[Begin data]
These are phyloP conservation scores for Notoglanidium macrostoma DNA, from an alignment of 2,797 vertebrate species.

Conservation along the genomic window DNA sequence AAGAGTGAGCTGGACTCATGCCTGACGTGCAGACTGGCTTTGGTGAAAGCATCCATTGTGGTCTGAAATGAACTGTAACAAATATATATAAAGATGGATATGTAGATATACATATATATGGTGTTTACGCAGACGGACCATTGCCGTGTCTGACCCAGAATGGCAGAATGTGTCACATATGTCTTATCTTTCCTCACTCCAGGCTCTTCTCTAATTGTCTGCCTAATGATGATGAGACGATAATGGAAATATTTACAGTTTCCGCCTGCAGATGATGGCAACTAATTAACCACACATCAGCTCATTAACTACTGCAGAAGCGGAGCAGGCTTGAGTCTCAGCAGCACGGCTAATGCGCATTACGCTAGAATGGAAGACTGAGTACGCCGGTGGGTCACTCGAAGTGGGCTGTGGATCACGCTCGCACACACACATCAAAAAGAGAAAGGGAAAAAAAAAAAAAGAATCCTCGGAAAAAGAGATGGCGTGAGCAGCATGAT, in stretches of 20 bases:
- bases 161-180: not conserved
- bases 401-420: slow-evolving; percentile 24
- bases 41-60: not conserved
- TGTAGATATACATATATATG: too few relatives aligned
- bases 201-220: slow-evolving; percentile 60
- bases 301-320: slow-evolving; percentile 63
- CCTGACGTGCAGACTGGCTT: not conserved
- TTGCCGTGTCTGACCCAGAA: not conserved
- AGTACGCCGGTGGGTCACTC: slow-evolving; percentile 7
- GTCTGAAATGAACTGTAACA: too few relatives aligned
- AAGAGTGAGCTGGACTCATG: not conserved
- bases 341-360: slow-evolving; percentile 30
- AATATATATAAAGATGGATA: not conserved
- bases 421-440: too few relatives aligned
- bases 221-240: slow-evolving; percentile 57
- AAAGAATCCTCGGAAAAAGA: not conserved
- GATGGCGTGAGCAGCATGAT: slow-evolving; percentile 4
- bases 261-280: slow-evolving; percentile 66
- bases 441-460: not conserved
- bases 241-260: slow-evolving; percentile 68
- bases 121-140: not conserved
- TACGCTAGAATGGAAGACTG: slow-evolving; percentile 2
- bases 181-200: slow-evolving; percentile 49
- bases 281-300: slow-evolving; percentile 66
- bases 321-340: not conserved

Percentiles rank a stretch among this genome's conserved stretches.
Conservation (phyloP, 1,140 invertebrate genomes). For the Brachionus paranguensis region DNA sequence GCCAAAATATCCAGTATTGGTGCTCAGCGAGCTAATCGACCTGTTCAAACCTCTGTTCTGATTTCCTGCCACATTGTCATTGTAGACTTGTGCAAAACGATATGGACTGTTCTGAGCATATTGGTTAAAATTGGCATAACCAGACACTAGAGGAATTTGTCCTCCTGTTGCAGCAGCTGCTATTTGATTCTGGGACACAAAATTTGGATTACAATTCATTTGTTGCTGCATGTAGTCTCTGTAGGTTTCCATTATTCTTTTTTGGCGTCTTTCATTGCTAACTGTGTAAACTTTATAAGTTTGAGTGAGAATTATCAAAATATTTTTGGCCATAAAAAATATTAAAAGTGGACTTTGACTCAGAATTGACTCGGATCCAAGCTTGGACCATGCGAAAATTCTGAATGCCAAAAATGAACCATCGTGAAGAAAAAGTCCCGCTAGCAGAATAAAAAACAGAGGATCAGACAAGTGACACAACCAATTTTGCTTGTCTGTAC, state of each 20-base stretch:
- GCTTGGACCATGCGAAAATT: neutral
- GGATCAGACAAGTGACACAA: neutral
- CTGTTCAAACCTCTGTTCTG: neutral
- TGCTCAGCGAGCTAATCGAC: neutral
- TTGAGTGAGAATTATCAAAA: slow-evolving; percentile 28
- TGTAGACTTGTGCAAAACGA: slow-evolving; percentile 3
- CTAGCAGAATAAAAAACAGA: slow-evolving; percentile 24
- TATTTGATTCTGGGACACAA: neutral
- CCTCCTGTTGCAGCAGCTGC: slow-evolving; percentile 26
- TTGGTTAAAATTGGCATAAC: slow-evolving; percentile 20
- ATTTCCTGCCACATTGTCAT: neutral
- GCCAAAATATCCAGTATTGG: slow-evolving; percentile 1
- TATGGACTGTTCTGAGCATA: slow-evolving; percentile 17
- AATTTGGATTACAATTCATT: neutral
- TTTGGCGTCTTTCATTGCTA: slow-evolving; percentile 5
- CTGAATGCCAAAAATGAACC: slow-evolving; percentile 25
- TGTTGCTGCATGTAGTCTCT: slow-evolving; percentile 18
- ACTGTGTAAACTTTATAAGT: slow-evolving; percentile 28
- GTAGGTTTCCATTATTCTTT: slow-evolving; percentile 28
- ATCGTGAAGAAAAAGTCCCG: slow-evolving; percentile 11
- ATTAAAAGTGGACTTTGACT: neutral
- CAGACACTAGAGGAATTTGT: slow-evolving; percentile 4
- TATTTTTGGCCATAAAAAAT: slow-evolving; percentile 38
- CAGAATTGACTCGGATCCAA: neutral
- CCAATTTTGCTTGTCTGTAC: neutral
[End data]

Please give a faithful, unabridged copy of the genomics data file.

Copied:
These are phyloP conservation scores for Notoglanidium macrostoma DNA, from an alignment of 2,797 vertebrate species.

Conservation along the genomic window DNA sequence AAGAGTGAGCTGGACTCATGCCTGACGTGCAGACTGGCTTTGGTGAAAGCATCCATTGTGGTCTGAAATGAACTGTAACAAATATATATAAAGATGGATATGTAGATATACATATATATGGTGTTTACGCAGACGGACCATTGCCGTGTCTGACCCAGAATGGCAGAATGTGTCACATATGTCTTATCTTTCCTCACTCCAGGCTCTTCTCTAATTGTCTGCCTAATGATGATGAGACGATAATGGAAATATTTACAGTTTCCGCCTGCAGATGATGGCAACTAATTAACCACACATCAGCTCATTAACTACTGCAGAAGCGGAGCAGGCTTGAGTCTCAGCAGCACGGCTAATGCGCATTACGCTAGAATGGAAGACTGAGTACGCCGGTGGGTCACTCGAAGTGGGCTGTGGATCACGCTCGCACACACACATCAAAAAGAGAAAGGGAAAAAAAAAAAAAGAATCCTCGGAAAAAGAGATGGCGTGAGCAGCATGAT, in stretches of 20 bases:
- bases 161-180: not conserved
- bases 401-420: slow-evolving; percentile 24
- bases 41-60: not conserved
- TGTAGATATACATATATATG: too few relatives aligned
- bases 201-220: slow-evolving; percentile 60
- bases 301-320: slow-evolving; percentile 63
- CCTGACGTGCAGACTGGCTT: not conserved
- TTGCCGTGTCTGACCCAGAA: not conserved
- AGTACGCCGGTGGGTCACTC: slow-evolving; percentile 7
- GTCTGAAATGAACTGTAACA: too few relatives aligned
- AAGAGTGAGCTGGACTCATG: not conserved
- bases 341-360: slow-evolving; percentile 30
- AATATATATAAAGATGGATA: not conserved
- bases 421-440: too few relatives aligned
- bases 221-240: slow-evolving; percentile 57
- AAAGAATCCTCGGAAAAAGA: not conserved
- GATGGCGTGAGCAGCATGAT: slow-evolving; percentile 4
- bases 261-280: slow-evolving; percentile 66
- bases 441-460: not conserved
- bases 241-260: slow-evolving; percentile 68
- bases 121-140: not conserved
- TACGCTAGAATGGAAGACTG: slow-evolving; percentile 2
- bases 181-200: slow-evolving; percentile 49
- bases 281-300: slow-evolving; percentile 66
- bases 321-340: not conserved

Percentiles rank a stretch among this genome's conserved stretches.
Conservation (phyloP, 1,140 invertebrate genomes). For the Brachionus paranguensis region DNA sequence GCCAAAATATCCAGTATTGGTGCTCAGCGAGCTAATCGACCTGTTCAAACCTCTGTTCTGATTTCCTGCCACATTGTCATTGTAGACTTGTGCAAAACGATATGGACTGTTCTGAGCATATTGGTTAAAATTGGCATAACCAGACACTAGAGGAATTTGTCCTCCTGTTGCAGCAGCTGCTATTTGATTCTGGGACACAAAATTTGGATTACAATTCATTTGTTGCTGCATGTAGTCTCTGTAGGTTTCCATTATTCTTTTTTGGCGTCTTTCATTGCTAACTGTGTAAACTTTATAAGTTTGAGTGAGAATTATCAAAATATTTTTGGCCATAAAAAATATTAAAAGTGGACTTTGACTCAGAATTGACTCGGATCCAAGCTTGGACCATGCGAAAATTCTGAATGCCAAAAATGAACCATCGTGAAGAAAAAGTCCCGCTAGCAGAATAAAAAACAGAGGATCAGACAAGTGACACAACCAATTTTGCTTGTCTGTAC, state of each 20-base stretch:
- GCTTGGACCATGCGAAAATT: neutral
- GGATCAGACAAGTGACACAA: neutral
- CTGTTCAAACCTCTGTTCTG: neutral
- TGCTCAGCGAGCTAATCGAC: neutral
- TTGAGTGAGAATTATCAAAA: slow-evolving; percentile 28
- TGTAGACTTGTGCAAAACGA: slow-evolving; percentile 3
- CTAGCAGAATAAAAAACAGA: slow-evolving; percentile 24
- TATTTGATTCTGGGACACAA: neutral
- CCTCCTGTTGCAGCAGCTGC: slow-evolving; percentile 26
- TTGGTTAAAATTGGCATAAC: slow-evolving; percentile 20
- ATTTCCTGCCACATTGTCAT: neutral
- GCCAAAATATCCAGTATTGG: slow-evolving; percentile 1
- TATGGACTGTTCTGAGCATA: slow-evolving; percentile 17
- AATTTGGATTACAATTCATT: neutral
- TTTGGCGTCTTTCATTGCTA: slow-evolving; percentile 5
- CTGAATGCCAAAAATGAACC: slow-evolving; percentile 25
- TGTTGCTGCATGTAGTCTCT: slow-evolving; percentile 18
- ACTGTGTAAACTTTATAAGT: slow-evolving; percentile 28
- GTAGGTTTCCATTATTCTTT: slow-evolving; percentile 28
- ATCGTGAAGAAAAAGTCCCG: slow-evolving; percentile 11
- ATTAAAAGTGGACTTTGACT: neutral
- CAGACACTAGAGGAATTTGT: slow-evolving; percentile 4
- TATTTTTGGCCATAAAAAAT: slow-evolving; percentile 38
- CAGAATTGACTCGGATCCAA: neutral
- CCAATTTTGCTTGTCTGTAC: neutral